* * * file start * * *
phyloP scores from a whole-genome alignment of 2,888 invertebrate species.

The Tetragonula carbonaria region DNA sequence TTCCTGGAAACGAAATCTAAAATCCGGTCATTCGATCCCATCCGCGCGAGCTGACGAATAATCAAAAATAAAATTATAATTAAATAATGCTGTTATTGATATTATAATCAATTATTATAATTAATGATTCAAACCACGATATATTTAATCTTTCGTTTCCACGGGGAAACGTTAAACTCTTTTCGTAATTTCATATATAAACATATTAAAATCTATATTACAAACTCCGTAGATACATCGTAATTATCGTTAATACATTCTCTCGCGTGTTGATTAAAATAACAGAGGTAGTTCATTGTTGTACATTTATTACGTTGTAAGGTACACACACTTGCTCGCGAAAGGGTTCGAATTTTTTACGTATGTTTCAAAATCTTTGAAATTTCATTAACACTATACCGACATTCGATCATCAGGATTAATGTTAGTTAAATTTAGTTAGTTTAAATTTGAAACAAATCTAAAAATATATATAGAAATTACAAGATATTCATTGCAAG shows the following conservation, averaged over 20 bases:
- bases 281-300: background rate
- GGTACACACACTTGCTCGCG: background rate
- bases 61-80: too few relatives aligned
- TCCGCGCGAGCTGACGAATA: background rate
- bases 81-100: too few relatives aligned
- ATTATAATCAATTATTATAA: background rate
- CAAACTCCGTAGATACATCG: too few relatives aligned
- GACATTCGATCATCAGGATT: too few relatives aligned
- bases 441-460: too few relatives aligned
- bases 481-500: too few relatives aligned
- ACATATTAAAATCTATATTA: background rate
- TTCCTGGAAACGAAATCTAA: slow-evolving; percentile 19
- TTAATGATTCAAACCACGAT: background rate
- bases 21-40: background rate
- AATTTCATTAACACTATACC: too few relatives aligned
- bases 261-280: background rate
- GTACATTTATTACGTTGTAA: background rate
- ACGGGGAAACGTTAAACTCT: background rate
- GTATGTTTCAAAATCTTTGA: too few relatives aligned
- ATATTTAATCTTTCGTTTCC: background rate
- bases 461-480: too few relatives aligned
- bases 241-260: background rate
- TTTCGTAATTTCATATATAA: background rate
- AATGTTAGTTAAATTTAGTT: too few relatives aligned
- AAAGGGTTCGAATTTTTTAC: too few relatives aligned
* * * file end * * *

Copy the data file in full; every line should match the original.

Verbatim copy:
phyloP scores from a whole-genome alignment of 2,888 invertebrate species.

The Tetragonula carbonaria region DNA sequence TTCCTGGAAACGAAATCTAAAATCCGGTCATTCGATCCCATCCGCGCGAGCTGACGAATAATCAAAAATAAAATTATAATTAAATAATGCTGTTATTGATATTATAATCAATTATTATAATTAATGATTCAAACCACGATATATTTAATCTTTCGTTTCCACGGGGAAACGTTAAACTCTTTTCGTAATTTCATATATAAACATATTAAAATCTATATTACAAACTCCGTAGATACATCGTAATTATCGTTAATACATTCTCTCGCGTGTTGATTAAAATAACAGAGGTAGTTCATTGTTGTACATTTATTACGTTGTAAGGTACACACACTTGCTCGCGAAAGGGTTCGAATTTTTTACGTATGTTTCAAAATCTTTGAAATTTCATTAACACTATACCGACATTCGATCATCAGGATTAATGTTAGTTAAATTTAGTTAGTTTAAATTTGAAACAAATCTAAAAATATATATAGAAATTACAAGATATTCATTGCAAG shows the following conservation, averaged over 20 bases:
- bases 281-300: background rate
- GGTACACACACTTGCTCGCG: background rate
- bases 61-80: too few relatives aligned
- TCCGCGCGAGCTGACGAATA: background rate
- bases 81-100: too few relatives aligned
- ATTATAATCAATTATTATAA: background rate
- CAAACTCCGTAGATACATCG: too few relatives aligned
- GACATTCGATCATCAGGATT: too few relatives aligned
- bases 441-460: too few relatives aligned
- bases 481-500: too few relatives aligned
- ACATATTAAAATCTATATTA: background rate
- TTCCTGGAAACGAAATCTAA: slow-evolving; percentile 19
- TTAATGATTCAAACCACGAT: background rate
- bases 21-40: background rate
- AATTTCATTAACACTATACC: too few relatives aligned
- bases 261-280: background rate
- GTACATTTATTACGTTGTAA: background rate
- ACGGGGAAACGTTAAACTCT: background rate
- GTATGTTTCAAAATCTTTGA: too few relatives aligned
- ATATTTAATCTTTCGTTTCC: background rate
- bases 461-480: too few relatives aligned
- bases 241-260: background rate
- TTTCGTAATTTCATATATAA: background rate
- AATGTTAGTTAAATTTAGTT: too few relatives aligned
- AAAGGGTTCGAATTTTTTAC: too few relatives aligned